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The inner ear, which contains sensory organs specialized for hearing and balance, develops from an ectodermal placode that invaginates lateral to hindbrain rhombomeres (r) 5-6 to form the otic vesicle. Under the influence of signals from intra- and extraotic sources, the vesicle is molecularly patterned and undergoes morphogenesis and cell-type(More)
Fibroblast growth factors play important roles in inner ear development. Previous studies showed that mouse Fgf16 is expressed asymmetrically during the otic cup and vesicle stages of development, suggesting roles in regulating or responding to anteroposterior axial cues. Here, we studied otic Fgf16 expression throughout embryonic development and found(More)
The inner ear, which mediates hearing and equilibrium, develops from an ectodermal placode located adjacent to the developing hindbrain. Induction of the placode and its subsequent morphogenesis and differentiation into the inner ear epithelium and its sensory neurons, involves signalling interactions within and between otic and non-otic tissues. Several(More)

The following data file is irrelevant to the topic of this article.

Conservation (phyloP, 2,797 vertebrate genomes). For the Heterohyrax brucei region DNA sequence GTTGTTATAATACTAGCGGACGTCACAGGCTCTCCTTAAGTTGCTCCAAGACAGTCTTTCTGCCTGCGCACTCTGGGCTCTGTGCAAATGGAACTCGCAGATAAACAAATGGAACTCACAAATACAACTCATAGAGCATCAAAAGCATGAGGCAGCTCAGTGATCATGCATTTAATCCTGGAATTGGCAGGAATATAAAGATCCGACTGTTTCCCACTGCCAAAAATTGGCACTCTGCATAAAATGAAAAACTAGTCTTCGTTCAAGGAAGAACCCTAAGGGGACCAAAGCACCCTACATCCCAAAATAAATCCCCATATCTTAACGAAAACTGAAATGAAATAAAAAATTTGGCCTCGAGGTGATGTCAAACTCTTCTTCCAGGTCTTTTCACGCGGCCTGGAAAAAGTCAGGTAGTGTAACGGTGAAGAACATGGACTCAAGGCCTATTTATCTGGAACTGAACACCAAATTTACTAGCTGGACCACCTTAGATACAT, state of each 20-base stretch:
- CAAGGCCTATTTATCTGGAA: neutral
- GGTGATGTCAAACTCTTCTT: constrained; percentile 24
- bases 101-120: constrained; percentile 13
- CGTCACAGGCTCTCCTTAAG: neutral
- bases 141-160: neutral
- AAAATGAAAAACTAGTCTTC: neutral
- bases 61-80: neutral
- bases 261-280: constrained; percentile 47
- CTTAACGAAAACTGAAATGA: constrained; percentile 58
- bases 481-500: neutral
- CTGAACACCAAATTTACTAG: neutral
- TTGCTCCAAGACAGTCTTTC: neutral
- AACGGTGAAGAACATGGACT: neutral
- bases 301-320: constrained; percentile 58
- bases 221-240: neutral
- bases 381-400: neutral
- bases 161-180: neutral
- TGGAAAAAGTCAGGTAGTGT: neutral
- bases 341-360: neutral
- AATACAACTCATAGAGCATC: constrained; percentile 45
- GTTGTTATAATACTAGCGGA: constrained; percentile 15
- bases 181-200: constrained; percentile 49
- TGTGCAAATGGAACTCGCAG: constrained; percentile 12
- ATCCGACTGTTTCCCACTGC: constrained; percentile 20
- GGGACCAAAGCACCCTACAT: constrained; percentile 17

OBJECTIVE To determine the role of patched receptor (Ptc)-1 in mediating pulsatile flow-induced changes in vascular smooth muscle cell growth and vascular remodeling. APPROACH AND RESULTS In vitro, human coronary arterial smooth muscle cells were exposed to normal or pathological low pulsatile flow conditions for 24 hours using a perfused transcapillary(More)
OBJECTIVES To determine the efficacy of perivascular delivery of Notch 1 siRNA in preventing injury-induced arterial remodeling. METHODS AND RESULTS Carotid artery ligation was performed to induce arterial remodeling. After 14 days, morphometric analysis confirmed increased vSMC growth and subsequent media thickening and neointimal formation. Laser(More)
The axial tissues of the vertebrate embryo is a term that refers collectively to the floor plate (a cell population that lies at the ven-tral floor of the neural tube) and the notochord (which is a meso-dermal rod of cells located immediately ventral to the floor plate). The notochord and floor plate both secrete the morphogen signal Sonic Hedgehog (Shh)(More)
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